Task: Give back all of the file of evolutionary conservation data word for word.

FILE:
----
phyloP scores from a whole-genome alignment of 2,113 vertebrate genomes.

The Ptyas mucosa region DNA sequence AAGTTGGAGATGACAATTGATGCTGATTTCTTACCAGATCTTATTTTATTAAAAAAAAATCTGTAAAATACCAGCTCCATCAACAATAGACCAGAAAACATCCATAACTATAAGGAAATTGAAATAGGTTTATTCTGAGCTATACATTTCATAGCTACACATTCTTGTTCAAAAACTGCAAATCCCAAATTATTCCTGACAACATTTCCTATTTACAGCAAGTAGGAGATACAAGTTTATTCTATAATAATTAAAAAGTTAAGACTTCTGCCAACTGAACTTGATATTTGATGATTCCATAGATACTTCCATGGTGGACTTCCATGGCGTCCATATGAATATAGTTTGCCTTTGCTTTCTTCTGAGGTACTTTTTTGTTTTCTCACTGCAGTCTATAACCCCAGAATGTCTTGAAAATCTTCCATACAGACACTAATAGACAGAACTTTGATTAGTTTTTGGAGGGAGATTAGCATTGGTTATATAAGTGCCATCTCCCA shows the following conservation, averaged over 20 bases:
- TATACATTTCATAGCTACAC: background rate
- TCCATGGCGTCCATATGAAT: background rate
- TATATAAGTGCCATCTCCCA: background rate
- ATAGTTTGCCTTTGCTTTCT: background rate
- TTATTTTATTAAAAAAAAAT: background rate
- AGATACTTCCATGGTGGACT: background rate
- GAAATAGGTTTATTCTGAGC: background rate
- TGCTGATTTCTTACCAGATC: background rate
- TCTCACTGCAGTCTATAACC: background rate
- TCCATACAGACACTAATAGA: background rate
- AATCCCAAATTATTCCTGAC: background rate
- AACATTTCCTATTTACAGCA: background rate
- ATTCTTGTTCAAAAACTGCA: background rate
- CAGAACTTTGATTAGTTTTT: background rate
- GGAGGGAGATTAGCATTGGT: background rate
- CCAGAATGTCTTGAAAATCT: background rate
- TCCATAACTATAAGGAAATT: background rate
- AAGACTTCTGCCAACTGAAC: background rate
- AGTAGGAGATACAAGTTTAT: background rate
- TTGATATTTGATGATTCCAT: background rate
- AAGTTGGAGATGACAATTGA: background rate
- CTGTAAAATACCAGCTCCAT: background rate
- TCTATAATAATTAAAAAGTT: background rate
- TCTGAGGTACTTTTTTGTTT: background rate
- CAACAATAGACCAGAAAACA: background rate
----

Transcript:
phyloP scores from a whole-genome alignment of 2,113 vertebrate genomes.

The Ptyas mucosa region DNA sequence AAGTTGGAGATGACAATTGATGCTGATTTCTTACCAGATCTTATTTTATTAAAAAAAAATCTGTAAAATACCAGCTCCATCAACAATAGACCAGAAAACATCCATAACTATAAGGAAATTGAAATAGGTTTATTCTGAGCTATACATTTCATAGCTACACATTCTTGTTCAAAAACTGCAAATCCCAAATTATTCCTGACAACATTTCCTATTTACAGCAAGTAGGAGATACAAGTTTATTCTATAATAATTAAAAAGTTAAGACTTCTGCCAACTGAACTTGATATTTGATGATTCCATAGATACTTCCATGGTGGACTTCCATGGCGTCCATATGAATATAGTTTGCCTTTGCTTTCTTCTGAGGTACTTTTTTGTTTTCTCACTGCAGTCTATAACCCCAGAATGTCTTGAAAATCTTCCATACAGACACTAATAGACAGAACTTTGATTAGTTTTTGGAGGGAGATTAGCATTGGTTATATAAGTGCCATCTCCCA shows the following conservation, averaged over 20 bases:
- TATACATTTCATAGCTACAC: background rate
- TCCATGGCGTCCATATGAAT: background rate
- TATATAAGTGCCATCTCCCA: background rate
- ATAGTTTGCCTTTGCTTTCT: background rate
- TTATTTTATTAAAAAAAAAT: background rate
- AGATACTTCCATGGTGGACT: background rate
- GAAATAGGTTTATTCTGAGC: background rate
- TGCTGATTTCTTACCAGATC: background rate
- TCTCACTGCAGTCTATAACC: background rate
- TCCATACAGACACTAATAGA: background rate
- AATCCCAAATTATTCCTGAC: background rate
- AACATTTCCTATTTACAGCA: background rate
- ATTCTTGTTCAAAAACTGCA: background rate
- CAGAACTTTGATTAGTTTTT: background rate
- GGAGGGAGATTAGCATTGGT: background rate
- CCAGAATGTCTTGAAAATCT: background rate
- TCCATAACTATAAGGAAATT: background rate
- AAGACTTCTGCCAACTGAAC: background rate
- AGTAGGAGATACAAGTTTAT: background rate
- TTGATATTTGATGATTCCAT: background rate
- AAGTTGGAGATGACAATTGA: background rate
- CTGTAAAATACCAGCTCCAT: background rate
- TCTATAATAATTAAAAAGTT: background rate
- TCTGAGGTACTTTTTTGTTT: background rate
- CAACAATAGACCAGAAAACA: background rate